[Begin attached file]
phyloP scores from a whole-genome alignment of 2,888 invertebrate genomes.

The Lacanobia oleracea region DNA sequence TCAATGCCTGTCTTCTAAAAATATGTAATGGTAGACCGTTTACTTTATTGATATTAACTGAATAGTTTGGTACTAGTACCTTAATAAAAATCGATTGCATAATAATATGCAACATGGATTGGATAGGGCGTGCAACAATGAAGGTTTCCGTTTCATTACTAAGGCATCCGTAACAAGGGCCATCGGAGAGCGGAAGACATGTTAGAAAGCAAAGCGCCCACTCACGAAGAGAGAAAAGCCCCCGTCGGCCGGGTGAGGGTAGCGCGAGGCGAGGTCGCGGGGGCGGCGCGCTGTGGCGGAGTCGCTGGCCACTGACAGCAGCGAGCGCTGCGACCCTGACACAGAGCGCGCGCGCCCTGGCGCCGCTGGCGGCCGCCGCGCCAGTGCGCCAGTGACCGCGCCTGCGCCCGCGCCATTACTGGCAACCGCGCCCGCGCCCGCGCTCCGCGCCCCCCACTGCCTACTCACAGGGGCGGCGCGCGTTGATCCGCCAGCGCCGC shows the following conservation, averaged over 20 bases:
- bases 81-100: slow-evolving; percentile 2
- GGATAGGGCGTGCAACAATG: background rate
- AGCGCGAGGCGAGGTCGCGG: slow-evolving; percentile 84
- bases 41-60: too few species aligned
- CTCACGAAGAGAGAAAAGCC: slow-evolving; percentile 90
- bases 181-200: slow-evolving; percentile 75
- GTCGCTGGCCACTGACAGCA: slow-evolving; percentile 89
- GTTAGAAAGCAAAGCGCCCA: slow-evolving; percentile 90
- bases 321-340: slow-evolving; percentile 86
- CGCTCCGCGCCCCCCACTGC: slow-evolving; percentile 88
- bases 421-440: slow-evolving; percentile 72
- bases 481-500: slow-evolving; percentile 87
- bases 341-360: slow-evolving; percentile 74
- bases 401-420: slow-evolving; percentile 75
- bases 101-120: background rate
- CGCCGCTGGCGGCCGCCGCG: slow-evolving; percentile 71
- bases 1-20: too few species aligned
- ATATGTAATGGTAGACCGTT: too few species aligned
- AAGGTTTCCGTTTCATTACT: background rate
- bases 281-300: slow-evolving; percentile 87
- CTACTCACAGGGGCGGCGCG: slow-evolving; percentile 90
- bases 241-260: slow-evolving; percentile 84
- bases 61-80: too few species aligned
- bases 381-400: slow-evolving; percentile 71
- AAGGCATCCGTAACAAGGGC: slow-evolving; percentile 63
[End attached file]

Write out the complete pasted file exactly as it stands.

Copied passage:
phyloP scores from a whole-genome alignment of 2,888 invertebrate genomes.

The Lacanobia oleracea region DNA sequence TCAATGCCTGTCTTCTAAAAATATGTAATGGTAGACCGTTTACTTTATTGATATTAACTGAATAGTTTGGTACTAGTACCTTAATAAAAATCGATTGCATAATAATATGCAACATGGATTGGATAGGGCGTGCAACAATGAAGGTTTCCGTTTCATTACTAAGGCATCCGTAACAAGGGCCATCGGAGAGCGGAAGACATGTTAGAAAGCAAAGCGCCCACTCACGAAGAGAGAAAAGCCCCCGTCGGCCGGGTGAGGGTAGCGCGAGGCGAGGTCGCGGGGGCGGCGCGCTGTGGCGGAGTCGCTGGCCACTGACAGCAGCGAGCGCTGCGACCCTGACACAGAGCGCGCGCGCCCTGGCGCCGCTGGCGGCCGCCGCGCCAGTGCGCCAGTGACCGCGCCTGCGCCCGCGCCATTACTGGCAACCGCGCCCGCGCCCGCGCTCCGCGCCCCCCACTGCCTACTCACAGGGGCGGCGCGCGTTGATCCGCCAGCGCCGC shows the following conservation, averaged over 20 bases:
- bases 81-100: slow-evolving; percentile 2
- GGATAGGGCGTGCAACAATG: background rate
- AGCGCGAGGCGAGGTCGCGG: slow-evolving; percentile 84
- bases 41-60: too few species aligned
- CTCACGAAGAGAGAAAAGCC: slow-evolving; percentile 90
- bases 181-200: slow-evolving; percentile 75
- GTCGCTGGCCACTGACAGCA: slow-evolving; percentile 89
- GTTAGAAAGCAAAGCGCCCA: slow-evolving; percentile 90
- bases 321-340: slow-evolving; percentile 86
- CGCTCCGCGCCCCCCACTGC: slow-evolving; percentile 88
- bases 421-440: slow-evolving; percentile 72
- bases 481-500: slow-evolving; percentile 87
- bases 341-360: slow-evolving; percentile 74
- bases 401-420: slow-evolving; percentile 75
- bases 101-120: background rate
- CGCCGCTGGCGGCCGCCGCG: slow-evolving; percentile 71
- bases 1-20: too few species aligned
- ATATGTAATGGTAGACCGTT: too few species aligned
- AAGGTTTCCGTTTCATTACT: background rate
- bases 281-300: slow-evolving; percentile 87
- CTACTCACAGGGGCGGCGCG: slow-evolving; percentile 90
- bases 241-260: slow-evolving; percentile 84
- bases 61-80: too few species aligned
- bases 381-400: slow-evolving; percentile 71
- AAGGCATCCGTAACAAGGGC: slow-evolving; percentile 63